WASHINGTON — Government and aviation industry officials from dozens of countries are meeting in Montreal this week to try to find consensus on how to keep from losing airliners like the one that vanished without a trace in Asia and another shot down in Eastern Europe.

It is only the second high-level safety conference in the 70-year history of the International Civil Aviation Organization, a U.N. agency, but last year was calamitous. A Malaysia Airlines flight disappeared in March and has not been found. In July, another Malaysia Airlines flight was down shot down while flying over an area of Ukraine where ethnic Russian rebels are trying to secede.

There is broad agreement that the agency should build a database where governments can send intelligence or warnings about risks to aircraft flying over conflict zones. Historically, though, nations other than the United States rarely have posted public warnings about such risks in other countries. Few have global intelligence networks, and it has been considered almost impolite for one country to issue a warning about another. Instead, the practice has been for each country to issue warnings only about its own airspace.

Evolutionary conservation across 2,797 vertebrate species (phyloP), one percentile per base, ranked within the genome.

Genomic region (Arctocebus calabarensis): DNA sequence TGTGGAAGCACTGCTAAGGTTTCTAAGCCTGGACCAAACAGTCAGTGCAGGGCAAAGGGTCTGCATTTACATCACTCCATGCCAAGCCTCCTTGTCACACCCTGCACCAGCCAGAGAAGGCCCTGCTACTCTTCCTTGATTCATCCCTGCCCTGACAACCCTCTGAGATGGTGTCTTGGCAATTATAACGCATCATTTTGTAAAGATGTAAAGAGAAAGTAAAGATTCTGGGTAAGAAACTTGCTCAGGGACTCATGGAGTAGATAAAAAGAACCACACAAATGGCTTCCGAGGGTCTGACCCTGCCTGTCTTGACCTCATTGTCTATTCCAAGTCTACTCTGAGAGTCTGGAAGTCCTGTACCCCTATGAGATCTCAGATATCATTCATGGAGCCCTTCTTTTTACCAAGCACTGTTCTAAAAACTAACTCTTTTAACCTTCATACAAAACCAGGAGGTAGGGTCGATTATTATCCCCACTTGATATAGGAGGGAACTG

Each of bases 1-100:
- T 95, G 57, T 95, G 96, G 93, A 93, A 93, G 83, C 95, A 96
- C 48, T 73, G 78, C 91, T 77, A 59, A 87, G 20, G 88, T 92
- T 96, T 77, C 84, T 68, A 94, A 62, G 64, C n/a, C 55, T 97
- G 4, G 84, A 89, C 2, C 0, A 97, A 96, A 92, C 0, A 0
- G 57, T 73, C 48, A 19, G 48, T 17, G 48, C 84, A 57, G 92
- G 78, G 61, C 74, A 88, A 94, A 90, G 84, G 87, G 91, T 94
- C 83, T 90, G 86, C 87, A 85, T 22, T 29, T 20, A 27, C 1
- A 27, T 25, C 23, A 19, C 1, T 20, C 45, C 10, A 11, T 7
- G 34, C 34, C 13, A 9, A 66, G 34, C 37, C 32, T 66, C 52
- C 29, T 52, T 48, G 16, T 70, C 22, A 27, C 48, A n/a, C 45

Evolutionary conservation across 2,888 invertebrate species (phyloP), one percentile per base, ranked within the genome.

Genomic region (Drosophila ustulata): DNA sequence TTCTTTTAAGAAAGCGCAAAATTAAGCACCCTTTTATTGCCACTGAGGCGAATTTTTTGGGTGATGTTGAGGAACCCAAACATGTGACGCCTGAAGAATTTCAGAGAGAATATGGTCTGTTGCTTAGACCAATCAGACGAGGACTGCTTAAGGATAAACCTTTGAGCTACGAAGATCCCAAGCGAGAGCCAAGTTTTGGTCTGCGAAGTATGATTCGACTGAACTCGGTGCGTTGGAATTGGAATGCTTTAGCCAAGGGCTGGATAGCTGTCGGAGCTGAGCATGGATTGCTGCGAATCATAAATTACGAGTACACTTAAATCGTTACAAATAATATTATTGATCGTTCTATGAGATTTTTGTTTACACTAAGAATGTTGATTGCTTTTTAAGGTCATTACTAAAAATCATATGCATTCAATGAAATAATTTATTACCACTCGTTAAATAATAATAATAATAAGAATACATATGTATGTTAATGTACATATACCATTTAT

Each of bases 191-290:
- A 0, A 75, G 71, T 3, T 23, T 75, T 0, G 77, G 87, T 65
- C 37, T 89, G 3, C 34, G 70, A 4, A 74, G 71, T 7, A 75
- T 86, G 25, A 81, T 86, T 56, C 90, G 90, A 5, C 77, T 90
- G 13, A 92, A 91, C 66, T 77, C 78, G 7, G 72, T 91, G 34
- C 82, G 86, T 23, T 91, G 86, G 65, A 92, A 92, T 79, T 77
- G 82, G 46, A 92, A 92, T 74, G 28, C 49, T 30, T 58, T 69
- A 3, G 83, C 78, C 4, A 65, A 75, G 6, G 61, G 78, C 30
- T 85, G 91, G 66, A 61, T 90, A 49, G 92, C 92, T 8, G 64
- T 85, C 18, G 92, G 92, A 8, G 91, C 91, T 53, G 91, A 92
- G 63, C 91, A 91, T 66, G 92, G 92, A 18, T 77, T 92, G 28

But that is changing.

ICAO, the U.N. agency, sent an urgent warning to members on Jan. 14 that airlines flying over Libya risk being shot down. On Jan. 22, the European Aviation Safety Agency distributed a French warning that flights over Pakistan might be subject to “terrorist attacks.”

Ukraine had warned airlines flying over its territory to remain above 32,000 feet. The Malaysia plane, however, was flying at about 33,000 feet from the Netherlands to Kuala Lumpur, the Malaysian capital, when it was fired upon.

Most of the 298 people aboard were Dutch citizens. The Netherlands wants airlines to tell passengers before takeoff of a plane’s flight across a conflict zone. Airlines and other nations say that goes too far.

While sympathetic to the Dutch concerns, “we’re also confident that an ICAO centralized database represents a reasonable balance,” said Kenneth Quinn, former counsel at the Federal Aviation Administration.